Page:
Not only the eurozone countries, but the whole of the EU will have to face some lean years. British Prime Minister David Cameron lamented that the country’s finances are “even worse than we thought”, requiring decisions that will affect “our whole way of life”. Hungary has also hit the headlines last week, when a spokesman for the recently elected Prime Minister Viktor Orban said that the Hungarian economy was in a “very grave situation”, saying that a possibility of a default is not “an exaggeration”. This was apparently a misleading statement, since the Hungarian government later tried to reassure investors that it was nowhere near bankrupt. Also, Jean-Claude Juncker said that there is “no problem at all” with Hungary, except that “politicians from Hungary talk too much”. In the meantime, the euro had already reached four-year lows.

This, however, is not so bad for the EU, since the sliding euro is set to increase eurozone exports (over the first quarter, exports rose by 2.5%). For years to come, exports will have to be the main driving force behind the recovery of eurozone countries, since the harsh austerity measures will undoubtedly affect household spending. European consumers are expected to bear the heavy burden of measures such as direct or indirect-tax increases and public-sector pay cuts. Besides, the average unemployment rate in the eurozone has already reached a 10-year high of 10.1% in April (with up to 19.7% in Spain). Apart from extra welfare expenditures for governments, rising unemployment comes with heavy economic and social consequences, as the unemployment benefits do not allow to maintain the same level of living (and consumption), and these are granted for limited time only. The latest data from Eurostat show that the household spending and consumer confidence are both declining. This will probably weaken demand for imports and the growing need to export will have to be accommodated by consumption in other regions. In fact, what is good for the EU is not always good for other regions. As it was said by the Japan’s Deputy Finance Minister Naoki Minezaki at the G20 meeting in Busan: “Weak euro has a significant impact on exports from Japan and other countries to EU, as well as on stock markets (…) In a short term, it has a negative impact on Japanese exports.” The good news is that the global growth is expected to reach from 4.25% (IMF’s forecasts) to 4.5% (OECD’s forecasts), even if these numbers are judged as rather optimistic by many, given recent developments in the EU.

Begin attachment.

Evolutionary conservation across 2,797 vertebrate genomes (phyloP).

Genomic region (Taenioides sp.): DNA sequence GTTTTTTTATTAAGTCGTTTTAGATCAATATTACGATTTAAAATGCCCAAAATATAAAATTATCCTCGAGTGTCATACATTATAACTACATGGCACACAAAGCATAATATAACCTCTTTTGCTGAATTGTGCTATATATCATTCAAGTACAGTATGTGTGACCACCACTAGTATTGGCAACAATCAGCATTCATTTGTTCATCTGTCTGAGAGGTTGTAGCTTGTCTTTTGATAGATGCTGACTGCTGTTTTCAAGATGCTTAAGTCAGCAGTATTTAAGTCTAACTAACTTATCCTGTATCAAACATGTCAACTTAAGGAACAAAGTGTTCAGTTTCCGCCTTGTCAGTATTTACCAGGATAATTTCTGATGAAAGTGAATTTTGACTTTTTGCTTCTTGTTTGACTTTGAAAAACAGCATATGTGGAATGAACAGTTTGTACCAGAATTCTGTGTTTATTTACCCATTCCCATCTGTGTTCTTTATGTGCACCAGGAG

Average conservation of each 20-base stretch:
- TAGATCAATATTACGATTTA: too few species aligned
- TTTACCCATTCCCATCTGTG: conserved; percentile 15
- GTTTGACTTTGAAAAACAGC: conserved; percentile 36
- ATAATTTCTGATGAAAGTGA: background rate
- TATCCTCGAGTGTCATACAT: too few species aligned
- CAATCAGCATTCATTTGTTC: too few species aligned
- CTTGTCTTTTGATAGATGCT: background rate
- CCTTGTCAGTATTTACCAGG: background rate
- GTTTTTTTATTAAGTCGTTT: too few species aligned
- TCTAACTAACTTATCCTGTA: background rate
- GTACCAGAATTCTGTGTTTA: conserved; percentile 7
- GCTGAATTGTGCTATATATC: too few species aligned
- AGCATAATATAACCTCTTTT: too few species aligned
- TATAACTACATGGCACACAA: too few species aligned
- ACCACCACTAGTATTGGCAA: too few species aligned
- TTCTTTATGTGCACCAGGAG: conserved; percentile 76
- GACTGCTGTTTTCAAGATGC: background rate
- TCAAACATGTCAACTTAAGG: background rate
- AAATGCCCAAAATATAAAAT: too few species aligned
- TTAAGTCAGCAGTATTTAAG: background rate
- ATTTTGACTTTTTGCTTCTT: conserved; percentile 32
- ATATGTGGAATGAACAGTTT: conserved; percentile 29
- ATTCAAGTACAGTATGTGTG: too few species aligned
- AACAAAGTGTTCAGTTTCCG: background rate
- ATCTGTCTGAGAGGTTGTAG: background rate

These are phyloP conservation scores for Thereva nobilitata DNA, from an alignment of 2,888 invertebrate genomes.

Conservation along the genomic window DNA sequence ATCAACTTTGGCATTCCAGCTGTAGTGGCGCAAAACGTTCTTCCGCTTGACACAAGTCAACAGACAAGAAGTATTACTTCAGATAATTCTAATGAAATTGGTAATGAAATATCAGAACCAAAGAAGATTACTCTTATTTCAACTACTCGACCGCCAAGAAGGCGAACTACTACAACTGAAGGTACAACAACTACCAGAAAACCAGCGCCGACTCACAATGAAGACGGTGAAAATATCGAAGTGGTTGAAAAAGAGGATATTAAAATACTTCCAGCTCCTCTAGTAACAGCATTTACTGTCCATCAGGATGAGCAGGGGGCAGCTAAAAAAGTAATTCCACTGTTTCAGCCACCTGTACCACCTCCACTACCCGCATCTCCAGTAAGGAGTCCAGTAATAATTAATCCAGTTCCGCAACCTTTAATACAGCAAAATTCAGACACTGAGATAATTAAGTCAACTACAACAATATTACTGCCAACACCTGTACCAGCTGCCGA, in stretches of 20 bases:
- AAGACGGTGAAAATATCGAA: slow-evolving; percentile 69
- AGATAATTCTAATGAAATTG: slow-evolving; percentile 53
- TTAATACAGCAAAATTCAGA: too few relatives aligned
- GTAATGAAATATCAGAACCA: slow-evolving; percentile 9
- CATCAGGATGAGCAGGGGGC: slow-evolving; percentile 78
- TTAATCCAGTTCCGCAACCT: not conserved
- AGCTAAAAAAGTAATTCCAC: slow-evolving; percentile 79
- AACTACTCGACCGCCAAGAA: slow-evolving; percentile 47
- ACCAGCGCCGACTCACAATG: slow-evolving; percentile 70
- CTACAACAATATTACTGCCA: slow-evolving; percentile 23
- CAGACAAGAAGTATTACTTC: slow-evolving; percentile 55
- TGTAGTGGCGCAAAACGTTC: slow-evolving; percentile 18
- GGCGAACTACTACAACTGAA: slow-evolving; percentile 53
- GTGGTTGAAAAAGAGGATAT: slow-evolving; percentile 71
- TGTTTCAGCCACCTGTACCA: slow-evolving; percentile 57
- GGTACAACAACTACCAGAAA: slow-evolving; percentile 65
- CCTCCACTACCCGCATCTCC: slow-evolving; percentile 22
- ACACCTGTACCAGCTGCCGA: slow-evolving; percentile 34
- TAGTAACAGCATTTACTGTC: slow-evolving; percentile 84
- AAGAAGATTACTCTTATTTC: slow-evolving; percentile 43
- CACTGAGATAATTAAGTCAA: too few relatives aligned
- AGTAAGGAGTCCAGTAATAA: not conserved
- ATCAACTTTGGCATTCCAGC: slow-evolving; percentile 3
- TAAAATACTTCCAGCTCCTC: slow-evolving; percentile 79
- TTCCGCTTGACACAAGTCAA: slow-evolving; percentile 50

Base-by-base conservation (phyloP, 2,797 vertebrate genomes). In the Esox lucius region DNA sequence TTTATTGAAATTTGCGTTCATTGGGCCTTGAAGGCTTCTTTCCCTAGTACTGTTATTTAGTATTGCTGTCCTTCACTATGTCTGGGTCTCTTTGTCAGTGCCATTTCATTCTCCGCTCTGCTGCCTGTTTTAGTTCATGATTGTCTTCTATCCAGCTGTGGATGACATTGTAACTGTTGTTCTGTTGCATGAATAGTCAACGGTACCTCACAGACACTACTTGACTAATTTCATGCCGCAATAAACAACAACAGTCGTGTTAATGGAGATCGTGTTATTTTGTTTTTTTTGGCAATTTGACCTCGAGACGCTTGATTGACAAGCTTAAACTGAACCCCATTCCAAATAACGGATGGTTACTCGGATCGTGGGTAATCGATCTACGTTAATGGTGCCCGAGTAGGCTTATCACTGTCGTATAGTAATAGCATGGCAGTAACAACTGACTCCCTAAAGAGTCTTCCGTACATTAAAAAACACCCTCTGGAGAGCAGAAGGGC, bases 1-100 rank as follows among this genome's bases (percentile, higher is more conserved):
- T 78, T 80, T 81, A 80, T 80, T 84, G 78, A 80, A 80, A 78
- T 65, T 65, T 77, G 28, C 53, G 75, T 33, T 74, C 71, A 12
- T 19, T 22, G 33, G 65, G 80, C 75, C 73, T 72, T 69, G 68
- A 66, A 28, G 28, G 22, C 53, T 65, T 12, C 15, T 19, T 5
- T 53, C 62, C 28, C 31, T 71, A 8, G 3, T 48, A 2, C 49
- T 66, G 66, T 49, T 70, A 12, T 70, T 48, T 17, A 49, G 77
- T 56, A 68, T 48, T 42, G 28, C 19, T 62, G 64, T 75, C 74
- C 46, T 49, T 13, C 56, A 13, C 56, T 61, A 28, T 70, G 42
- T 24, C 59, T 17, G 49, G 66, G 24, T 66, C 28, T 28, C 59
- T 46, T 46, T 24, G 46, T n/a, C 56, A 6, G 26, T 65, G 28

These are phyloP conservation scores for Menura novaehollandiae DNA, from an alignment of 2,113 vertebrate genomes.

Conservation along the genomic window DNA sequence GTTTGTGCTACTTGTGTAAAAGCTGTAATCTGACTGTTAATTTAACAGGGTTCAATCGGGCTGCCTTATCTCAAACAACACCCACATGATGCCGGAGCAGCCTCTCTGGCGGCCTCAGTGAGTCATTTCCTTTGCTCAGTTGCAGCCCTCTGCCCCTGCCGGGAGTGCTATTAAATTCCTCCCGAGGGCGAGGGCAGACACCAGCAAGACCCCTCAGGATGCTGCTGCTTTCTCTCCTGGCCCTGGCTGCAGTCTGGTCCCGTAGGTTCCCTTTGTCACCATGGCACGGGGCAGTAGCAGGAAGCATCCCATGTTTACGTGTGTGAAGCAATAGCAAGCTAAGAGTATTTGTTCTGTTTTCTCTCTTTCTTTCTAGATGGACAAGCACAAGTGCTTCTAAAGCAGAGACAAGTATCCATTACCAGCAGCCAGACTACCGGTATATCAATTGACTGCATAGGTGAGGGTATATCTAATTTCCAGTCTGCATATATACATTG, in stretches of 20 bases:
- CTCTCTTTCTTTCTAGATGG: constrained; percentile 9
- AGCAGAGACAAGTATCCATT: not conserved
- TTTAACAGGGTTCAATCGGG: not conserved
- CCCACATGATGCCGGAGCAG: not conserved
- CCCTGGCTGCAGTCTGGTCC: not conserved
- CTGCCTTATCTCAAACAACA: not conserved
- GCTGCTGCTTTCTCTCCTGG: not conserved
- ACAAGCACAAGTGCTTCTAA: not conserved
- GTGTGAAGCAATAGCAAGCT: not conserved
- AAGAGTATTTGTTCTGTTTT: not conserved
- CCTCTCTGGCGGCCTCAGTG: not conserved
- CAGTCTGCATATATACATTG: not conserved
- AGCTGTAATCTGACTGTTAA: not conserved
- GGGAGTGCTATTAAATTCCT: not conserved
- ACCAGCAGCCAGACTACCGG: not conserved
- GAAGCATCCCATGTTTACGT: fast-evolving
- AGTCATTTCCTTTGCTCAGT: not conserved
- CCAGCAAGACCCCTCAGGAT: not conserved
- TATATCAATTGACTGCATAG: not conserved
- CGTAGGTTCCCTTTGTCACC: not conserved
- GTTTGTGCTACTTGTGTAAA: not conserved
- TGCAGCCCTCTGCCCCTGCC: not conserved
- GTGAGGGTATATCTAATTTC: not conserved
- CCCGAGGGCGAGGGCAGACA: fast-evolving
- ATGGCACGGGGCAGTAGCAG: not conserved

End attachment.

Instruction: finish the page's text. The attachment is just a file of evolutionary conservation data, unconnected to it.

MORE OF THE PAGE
The EU is entering into an era of austerity, which will, in fact, only bring things back to normal: the countries will have to spend within their own means. The hope is that this will give a more solid base for future growth. The European Central Bank President Jean-Claude Trichet said: “There is a real problem of terminology here. What you call austerity, I call gradual return to wise budgets. Wise policies always foster growth because they boost the confidence of households, companies and investors – and confidence is vital for recovery.”